As I write this, the U.S. Senate is considering legislation to increase ethanol production by giving generous subsidies to the U.S. farm belt. The pending bill mandates the use of 15 billion gallons of biofuels annually by 2015 and 36 billion gallons by 2022 (up from 8.5 billion subsidized gallons now). Nearly all of this would be corn ethanol, taken from grain stocks, with the stover burned or plowed in. Beginning in 2016, the government would ask farmers to add the corn stover, along with switch grass or wood chips, to make annual increases of 3 billion gallons in "cellulosic" ethanol. This legislation faces opposition from Big Oil and food manufacturers, but is just the kind of massively soil-destroying, economically bankrupting, petro-addicted type of legislation that is likely to be viewed by politicians as harvesting votes in the Iowa caucuses.

By showing how ethanol can be ethically produced in combination with food, soil, carbon sequestration and other objectives for healthy system design, Blume provides a rescue remedy for our planet at a time when it could scarcely be needed more.

Loek Boonkamp, who studies agricultural trade and markets for the Organization for Economic Cooperation and Development, estimates replacing just 10 percent of the world's current petroleum use with biofuels would consume about 30 percent of all the grain, oilseed and sugar produced in the U.S., Canada, the European Union and Brazil, not to mention a huge volume of water. Blume takes Boonkamp's argument head-on.

The US has 1500 million acres of agricultural land and uses 70 million -- about 5 percent -- for corn. Mesquite covers 70 million acres of desert land. Harvesting mesquite pods would yield more alcohol than corn without any inputs of soil, fertilizer or water. The US could achieve similar yields from the lawn clippings coming off suburbia on any given Saturday (30 million acres at last count). There are dozens of these examples in the book. Moreover, one has to consider how much of that corn produced in the US is actually used as a food, and how much is used in floor wax, plywood, crayons and other products.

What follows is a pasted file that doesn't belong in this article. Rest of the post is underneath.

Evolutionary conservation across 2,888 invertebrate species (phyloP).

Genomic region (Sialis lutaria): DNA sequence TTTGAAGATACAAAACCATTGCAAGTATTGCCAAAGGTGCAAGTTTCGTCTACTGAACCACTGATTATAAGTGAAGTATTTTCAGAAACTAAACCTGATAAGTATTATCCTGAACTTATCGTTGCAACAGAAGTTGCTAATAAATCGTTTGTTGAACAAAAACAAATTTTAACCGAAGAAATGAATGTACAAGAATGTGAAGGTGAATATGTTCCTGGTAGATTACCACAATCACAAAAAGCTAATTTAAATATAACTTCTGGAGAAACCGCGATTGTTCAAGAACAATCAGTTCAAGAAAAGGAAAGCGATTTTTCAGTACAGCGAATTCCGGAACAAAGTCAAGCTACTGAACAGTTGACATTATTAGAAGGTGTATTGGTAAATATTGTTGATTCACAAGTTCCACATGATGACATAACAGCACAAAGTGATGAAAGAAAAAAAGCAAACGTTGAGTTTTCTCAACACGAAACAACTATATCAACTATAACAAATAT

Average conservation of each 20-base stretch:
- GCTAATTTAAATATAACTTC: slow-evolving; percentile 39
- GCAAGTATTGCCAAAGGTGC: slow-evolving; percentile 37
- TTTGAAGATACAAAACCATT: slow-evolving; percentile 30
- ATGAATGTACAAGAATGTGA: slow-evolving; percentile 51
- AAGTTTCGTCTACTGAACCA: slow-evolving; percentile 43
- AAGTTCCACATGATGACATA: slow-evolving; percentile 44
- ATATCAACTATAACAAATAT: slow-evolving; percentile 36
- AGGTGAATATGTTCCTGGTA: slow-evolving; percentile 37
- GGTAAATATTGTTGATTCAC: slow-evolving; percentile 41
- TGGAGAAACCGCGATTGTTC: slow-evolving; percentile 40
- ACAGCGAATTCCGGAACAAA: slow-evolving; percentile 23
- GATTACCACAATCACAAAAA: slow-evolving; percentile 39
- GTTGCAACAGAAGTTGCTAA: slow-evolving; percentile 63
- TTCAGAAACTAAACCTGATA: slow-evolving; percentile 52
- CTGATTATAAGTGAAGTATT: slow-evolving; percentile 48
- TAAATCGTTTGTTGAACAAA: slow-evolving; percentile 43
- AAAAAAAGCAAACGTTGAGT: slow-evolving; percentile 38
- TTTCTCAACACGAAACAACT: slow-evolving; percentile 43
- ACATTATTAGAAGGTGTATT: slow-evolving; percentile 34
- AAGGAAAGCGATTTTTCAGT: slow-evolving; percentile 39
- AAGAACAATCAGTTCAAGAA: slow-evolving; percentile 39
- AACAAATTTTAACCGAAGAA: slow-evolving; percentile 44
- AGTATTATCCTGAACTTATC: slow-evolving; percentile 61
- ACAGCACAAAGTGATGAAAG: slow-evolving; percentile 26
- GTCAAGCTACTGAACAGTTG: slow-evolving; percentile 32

But then, why use farmland at all? Why not harvest ethanol from cattails or dried seaweed? Willows and bamboo planted on berms separating long canals of cattails, with greywater, spent mash and fermentation carbon dioxide returned to the roots could yield 10,000 gallons of ethanol per acre.

The Chinese are getting 4.8 dry tons per acre off seaweed from coastal waters, and the Vietnamese, who farm shrimp from April to September, harvest algae from the same shallow lagoons and estuaries the rest of the year. Kelp grown on nets can cover hundreds of acres of ocean and provide bread flours, carrageenan, agar and other ethanol co-products while also restoring health to over-nitrified "dead zones." Blume estimates the energy return on marine ethanol is on the order of 15 to 1, significantly better than current returns on petroleum exploration and production.

The Downside of Success

In Albert Bartlett's classic lecture on exponential growth, he uses the example of a bottle filled with bacteria. Bacteria grow by doubling, so one bacterium divides to become two, the two divide to become four, and so on. Suppose we had bacteria that doubled this way every minute. Suppose we put one of these bacteria into an empty bottle at eleven in the morning and then observed that the bottle was full at 12 noon.

First Question: When was the bottle half full? Answer: 11:59, one minute before 12, because they double in number every minute.